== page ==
Little Blue Wonder

By Mikkel Hyldebrandt

With the introduction of PrEP (pre-exposure prophylaxis), the way we think and do sex has changed dramatically – and it has vastly impacted the health of gay men positively. Damon L. Jacobs, Licensed Marriage and Family Therapist, started a global Facebook group called “PrEP Facts: Rethinking HIV Prevention and Sex” after he began using PrEP in 2011, and Peach spoke to him about how the blue pill is reshaping sex and lifting fears and stigmas surrounding gay sex.

For those who don’t know, what does it mean to be on PrEP?

PrEP is a pill that prevents HIV. Similar to birth control pills, it can be used to put an individual in complete control of their sexual health and not rely on a sexual partner to protect them from HIV. The medical term for “PrEP” is pre-exposure prophylaxis. But for me and hundreds of thousands of others in the world it has come to mean Proactive, Responsible, and Empowered Pleasure.

How long has PrEP been available?

PrEP was first FDA approved in July, 2012 for adults, then May, 2018 for adolescents.

What side effects have occurred since introducing PrEP?

Side effects are uncommon and rare. It is estimated that about 1 in 200 people taking PrEP may see some renal (kidney) changes. That is why it is expected that people using PrEP will have their blood drawn and kidneys checked at least twice a year. So far, there are no reports of anyone experiencing irreversible kidney changes while using PrEP.

In your opinion, how has PrEP reshaped the way we think about sex and prevention?

For the past three decades the only HIV prevention strategy for anal sex was condoms. Fear of AIDS and death shaped the narrative of HIV prevention, rarely ever acknowledging the value of pleasure and semen exchange between two or more adults. PrEP has completely shifted the idea that fear and punishment must be the driving force in prevention messaging, and allowed room to discuss playful, respectful, sexually meaningful ways of communicating about health and wellness.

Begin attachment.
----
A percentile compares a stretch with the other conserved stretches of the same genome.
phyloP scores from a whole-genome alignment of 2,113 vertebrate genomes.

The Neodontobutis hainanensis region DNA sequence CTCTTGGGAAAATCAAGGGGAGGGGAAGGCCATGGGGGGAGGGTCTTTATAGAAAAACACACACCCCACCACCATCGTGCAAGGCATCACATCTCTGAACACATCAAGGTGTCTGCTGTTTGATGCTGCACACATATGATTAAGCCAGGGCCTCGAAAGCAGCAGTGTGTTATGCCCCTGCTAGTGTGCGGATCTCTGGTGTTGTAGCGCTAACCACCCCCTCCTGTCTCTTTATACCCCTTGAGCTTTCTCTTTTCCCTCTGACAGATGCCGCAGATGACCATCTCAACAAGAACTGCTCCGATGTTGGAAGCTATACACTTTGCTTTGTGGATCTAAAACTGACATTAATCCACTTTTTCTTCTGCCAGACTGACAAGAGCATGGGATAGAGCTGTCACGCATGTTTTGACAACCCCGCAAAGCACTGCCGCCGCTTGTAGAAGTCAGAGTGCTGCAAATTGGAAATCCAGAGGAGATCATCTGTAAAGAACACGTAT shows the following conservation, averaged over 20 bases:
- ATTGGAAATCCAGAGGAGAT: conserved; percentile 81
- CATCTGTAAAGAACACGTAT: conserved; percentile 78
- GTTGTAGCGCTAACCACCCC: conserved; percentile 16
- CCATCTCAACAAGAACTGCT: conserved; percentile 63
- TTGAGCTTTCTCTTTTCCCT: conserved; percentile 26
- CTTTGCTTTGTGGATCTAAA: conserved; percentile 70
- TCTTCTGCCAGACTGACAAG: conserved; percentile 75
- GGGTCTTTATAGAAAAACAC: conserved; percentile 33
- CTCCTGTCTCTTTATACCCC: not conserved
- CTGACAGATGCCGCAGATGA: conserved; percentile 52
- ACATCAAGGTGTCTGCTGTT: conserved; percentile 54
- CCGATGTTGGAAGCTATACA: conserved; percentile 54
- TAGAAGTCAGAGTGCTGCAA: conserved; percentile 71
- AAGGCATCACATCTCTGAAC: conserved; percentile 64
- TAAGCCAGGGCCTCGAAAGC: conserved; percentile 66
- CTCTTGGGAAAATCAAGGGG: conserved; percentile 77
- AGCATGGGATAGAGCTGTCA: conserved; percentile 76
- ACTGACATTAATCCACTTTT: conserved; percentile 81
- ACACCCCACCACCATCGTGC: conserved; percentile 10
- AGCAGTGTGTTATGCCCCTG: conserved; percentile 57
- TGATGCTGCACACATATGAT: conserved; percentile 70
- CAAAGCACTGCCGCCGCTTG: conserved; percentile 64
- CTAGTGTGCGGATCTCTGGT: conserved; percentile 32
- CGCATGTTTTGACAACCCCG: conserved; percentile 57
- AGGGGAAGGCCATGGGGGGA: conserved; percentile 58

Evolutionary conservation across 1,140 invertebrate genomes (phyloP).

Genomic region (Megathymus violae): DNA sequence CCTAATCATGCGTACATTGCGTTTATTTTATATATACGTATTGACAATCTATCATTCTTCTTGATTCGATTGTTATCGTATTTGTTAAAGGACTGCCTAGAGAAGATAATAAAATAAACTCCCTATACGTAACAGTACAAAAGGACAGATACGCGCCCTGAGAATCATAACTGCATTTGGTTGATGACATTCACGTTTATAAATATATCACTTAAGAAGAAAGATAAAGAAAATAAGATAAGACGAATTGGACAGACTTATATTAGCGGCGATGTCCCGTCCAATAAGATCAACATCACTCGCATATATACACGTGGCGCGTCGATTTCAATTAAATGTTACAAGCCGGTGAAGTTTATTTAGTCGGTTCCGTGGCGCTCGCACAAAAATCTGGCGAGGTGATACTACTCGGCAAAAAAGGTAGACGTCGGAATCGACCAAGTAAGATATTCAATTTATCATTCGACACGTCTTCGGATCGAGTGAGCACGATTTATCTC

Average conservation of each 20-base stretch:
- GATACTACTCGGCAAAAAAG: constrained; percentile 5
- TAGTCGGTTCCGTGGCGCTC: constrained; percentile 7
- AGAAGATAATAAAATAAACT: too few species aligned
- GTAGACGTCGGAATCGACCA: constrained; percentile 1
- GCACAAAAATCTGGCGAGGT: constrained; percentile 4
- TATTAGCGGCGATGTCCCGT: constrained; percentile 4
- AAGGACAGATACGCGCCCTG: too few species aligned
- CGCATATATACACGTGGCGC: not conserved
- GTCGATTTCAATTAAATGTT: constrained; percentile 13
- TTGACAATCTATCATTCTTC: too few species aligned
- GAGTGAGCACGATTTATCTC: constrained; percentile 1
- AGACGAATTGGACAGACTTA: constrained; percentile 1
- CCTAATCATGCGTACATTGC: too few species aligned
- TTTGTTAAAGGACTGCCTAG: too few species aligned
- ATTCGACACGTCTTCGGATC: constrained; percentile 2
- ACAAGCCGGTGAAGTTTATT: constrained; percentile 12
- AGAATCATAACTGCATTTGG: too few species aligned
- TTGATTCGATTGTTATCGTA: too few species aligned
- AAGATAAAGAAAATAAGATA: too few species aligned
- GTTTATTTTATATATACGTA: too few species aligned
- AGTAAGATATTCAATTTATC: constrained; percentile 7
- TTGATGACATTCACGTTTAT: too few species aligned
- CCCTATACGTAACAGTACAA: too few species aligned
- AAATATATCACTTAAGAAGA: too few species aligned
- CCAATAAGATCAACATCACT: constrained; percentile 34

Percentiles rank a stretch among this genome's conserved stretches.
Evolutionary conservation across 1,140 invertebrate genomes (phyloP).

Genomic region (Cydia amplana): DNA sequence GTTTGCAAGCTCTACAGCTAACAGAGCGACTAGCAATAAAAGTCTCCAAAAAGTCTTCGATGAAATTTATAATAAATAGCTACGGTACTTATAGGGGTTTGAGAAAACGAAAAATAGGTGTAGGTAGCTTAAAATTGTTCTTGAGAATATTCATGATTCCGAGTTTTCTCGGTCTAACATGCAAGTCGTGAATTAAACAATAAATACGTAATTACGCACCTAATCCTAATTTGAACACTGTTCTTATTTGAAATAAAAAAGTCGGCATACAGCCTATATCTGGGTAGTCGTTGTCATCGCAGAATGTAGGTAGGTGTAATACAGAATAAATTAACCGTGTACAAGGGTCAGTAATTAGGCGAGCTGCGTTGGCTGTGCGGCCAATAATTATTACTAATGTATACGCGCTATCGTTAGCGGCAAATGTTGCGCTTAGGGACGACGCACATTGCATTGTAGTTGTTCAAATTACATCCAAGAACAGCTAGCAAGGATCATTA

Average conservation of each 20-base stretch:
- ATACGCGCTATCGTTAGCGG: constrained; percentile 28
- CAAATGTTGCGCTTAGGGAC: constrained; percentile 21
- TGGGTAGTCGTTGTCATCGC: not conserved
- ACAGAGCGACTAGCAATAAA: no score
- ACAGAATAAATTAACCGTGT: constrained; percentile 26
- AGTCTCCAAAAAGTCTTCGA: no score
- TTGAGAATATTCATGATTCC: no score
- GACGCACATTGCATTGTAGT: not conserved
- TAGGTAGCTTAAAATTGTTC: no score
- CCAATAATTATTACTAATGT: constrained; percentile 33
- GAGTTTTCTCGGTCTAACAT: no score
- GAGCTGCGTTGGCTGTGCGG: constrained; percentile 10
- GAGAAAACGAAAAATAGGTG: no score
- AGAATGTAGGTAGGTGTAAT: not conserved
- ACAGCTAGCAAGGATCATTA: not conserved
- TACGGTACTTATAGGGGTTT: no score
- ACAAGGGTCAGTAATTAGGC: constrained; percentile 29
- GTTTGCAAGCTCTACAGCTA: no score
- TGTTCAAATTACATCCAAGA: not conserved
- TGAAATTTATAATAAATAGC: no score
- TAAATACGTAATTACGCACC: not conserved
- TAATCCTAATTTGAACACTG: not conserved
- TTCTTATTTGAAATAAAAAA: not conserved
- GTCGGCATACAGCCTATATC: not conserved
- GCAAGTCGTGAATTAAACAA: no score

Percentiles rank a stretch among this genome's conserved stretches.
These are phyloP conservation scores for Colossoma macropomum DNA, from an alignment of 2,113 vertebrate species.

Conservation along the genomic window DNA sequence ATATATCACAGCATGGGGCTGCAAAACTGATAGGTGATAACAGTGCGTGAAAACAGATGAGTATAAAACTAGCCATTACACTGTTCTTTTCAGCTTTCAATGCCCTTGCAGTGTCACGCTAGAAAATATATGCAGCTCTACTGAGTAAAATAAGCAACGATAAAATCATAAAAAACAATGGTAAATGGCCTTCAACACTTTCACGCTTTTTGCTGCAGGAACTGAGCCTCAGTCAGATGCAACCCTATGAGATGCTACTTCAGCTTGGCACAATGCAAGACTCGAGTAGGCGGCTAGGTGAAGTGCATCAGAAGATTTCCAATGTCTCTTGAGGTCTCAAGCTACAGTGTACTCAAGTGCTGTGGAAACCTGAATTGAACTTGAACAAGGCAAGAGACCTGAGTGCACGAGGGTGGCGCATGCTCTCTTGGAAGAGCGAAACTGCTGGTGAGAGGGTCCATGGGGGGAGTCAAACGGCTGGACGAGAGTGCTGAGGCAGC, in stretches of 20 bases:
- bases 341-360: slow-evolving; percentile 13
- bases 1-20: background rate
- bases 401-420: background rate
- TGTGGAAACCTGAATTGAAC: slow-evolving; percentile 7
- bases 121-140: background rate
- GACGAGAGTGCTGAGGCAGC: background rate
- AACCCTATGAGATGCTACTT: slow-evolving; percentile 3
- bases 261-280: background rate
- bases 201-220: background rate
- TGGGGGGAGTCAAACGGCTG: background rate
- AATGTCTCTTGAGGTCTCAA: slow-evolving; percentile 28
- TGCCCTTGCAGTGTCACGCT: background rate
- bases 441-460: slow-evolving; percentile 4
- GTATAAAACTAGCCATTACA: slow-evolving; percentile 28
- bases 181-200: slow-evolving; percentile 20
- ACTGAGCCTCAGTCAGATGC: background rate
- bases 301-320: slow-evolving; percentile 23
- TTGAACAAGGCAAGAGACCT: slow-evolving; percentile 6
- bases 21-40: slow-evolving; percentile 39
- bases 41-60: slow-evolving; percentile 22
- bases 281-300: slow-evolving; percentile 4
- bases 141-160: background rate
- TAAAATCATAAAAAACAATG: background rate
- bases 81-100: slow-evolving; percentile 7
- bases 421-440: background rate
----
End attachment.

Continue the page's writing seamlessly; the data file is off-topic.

What are some of the most common misconceptions about PrEP?

There are 5 major misconceptions that have prevented greater uptake in the U.S.:

(1) That using PrEP will result in kidney or liver damage. Truth: Daily use of PrEP has been measured as safe as daily aspirin.

(2) That using PrEP puts people at greater risk of getting more STIs. Truth: Using PrEP means people are going to get tested more frequently than they would otherwise, therefore treated and documented more conistently.

(3) That PrEP is unaffordable. Truth: Most people in the U.S. pay close to zero for PrEP through the Advancing Access program (1-800-226-2056).

(4) That PrEP is only “up to 92%” effective. Truth: The CDC states that PrEP is more than 99% effective when taken as prescribed.

(5) PrEP makes you more promiscuous. Truth: PrEP allows you to be honest about the sex you are already having, and to be truthful about the kind of sex you want to have.

Are there any added advantages that people are generally unaware of?

PrEP is changing the experience of associating anal sex with punishment and death. Many of us of a certain age (in our 40s and upward) came out in a time when intimacy and pleasure were automatically associated with trauma from the AIDS crisis. Condom use had always been inconsistent, but shame, stigma, and homophobia prevented gay men from talking openly and honestly about their enjoyment of condomless sex. Now, thanks to tools such as PrEP, and U=U (undetectable = untransmittable), we can engage in sexual connections with pride, clarity, respect, and open communication.

In your opinion, who should be on PrEP?

I don’t believe in the word “should” in healthcare or wellness. But I do believe PrEP would add great value to any person at risk of acquiring HIV, or anyone who wants to do something that could put them at risk of acquiring HIV. It is especially advantageous for people who bottom to be in full control of their sexual health and protection.

How do you get started on PrEP?

You can go to the national PrEP Directory ( to search for a PrEP specialist near you based on zip code.

Anything you’d like to add?

It is long past time for people to prioritize facts over fears; science over stigma; data over dogma. We have a real opportunity now to end the HIV epidemic in the next decade – let’s do this!

Learn more at

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